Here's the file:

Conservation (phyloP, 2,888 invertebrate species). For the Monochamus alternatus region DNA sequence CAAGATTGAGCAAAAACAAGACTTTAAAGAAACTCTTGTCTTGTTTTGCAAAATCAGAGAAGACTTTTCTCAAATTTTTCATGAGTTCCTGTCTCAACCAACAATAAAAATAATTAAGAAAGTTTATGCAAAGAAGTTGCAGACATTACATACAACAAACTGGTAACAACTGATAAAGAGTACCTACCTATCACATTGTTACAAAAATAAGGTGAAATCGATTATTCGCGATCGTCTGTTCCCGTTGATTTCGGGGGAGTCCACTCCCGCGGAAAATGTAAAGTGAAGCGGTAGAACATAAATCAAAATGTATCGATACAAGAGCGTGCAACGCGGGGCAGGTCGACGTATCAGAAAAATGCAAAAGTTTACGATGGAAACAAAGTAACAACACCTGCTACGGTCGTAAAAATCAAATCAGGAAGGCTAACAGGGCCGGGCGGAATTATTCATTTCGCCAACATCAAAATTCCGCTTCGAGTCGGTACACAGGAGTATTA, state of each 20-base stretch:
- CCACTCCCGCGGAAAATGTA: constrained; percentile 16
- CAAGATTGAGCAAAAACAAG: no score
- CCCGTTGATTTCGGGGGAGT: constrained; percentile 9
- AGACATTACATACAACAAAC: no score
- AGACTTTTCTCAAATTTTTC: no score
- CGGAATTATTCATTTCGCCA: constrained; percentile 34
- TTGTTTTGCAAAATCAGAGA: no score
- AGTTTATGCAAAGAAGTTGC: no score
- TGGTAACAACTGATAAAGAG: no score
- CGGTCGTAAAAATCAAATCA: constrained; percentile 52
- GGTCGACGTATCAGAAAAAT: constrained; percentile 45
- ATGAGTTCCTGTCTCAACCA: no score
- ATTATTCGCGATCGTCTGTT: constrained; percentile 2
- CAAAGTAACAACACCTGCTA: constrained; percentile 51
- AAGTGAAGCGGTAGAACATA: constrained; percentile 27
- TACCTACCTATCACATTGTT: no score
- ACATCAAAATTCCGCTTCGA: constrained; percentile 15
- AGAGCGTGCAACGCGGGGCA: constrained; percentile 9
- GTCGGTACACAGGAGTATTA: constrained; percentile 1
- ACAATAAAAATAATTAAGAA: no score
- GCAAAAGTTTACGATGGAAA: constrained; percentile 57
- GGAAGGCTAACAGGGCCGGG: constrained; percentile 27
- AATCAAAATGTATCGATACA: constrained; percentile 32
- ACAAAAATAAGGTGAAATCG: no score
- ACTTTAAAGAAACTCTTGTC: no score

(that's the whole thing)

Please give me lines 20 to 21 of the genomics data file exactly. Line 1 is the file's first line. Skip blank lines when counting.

- GTCGGTACACAGGAGTATTA: constrained; percentile 1
- ACAATAAAAATAATTAAGAA: no score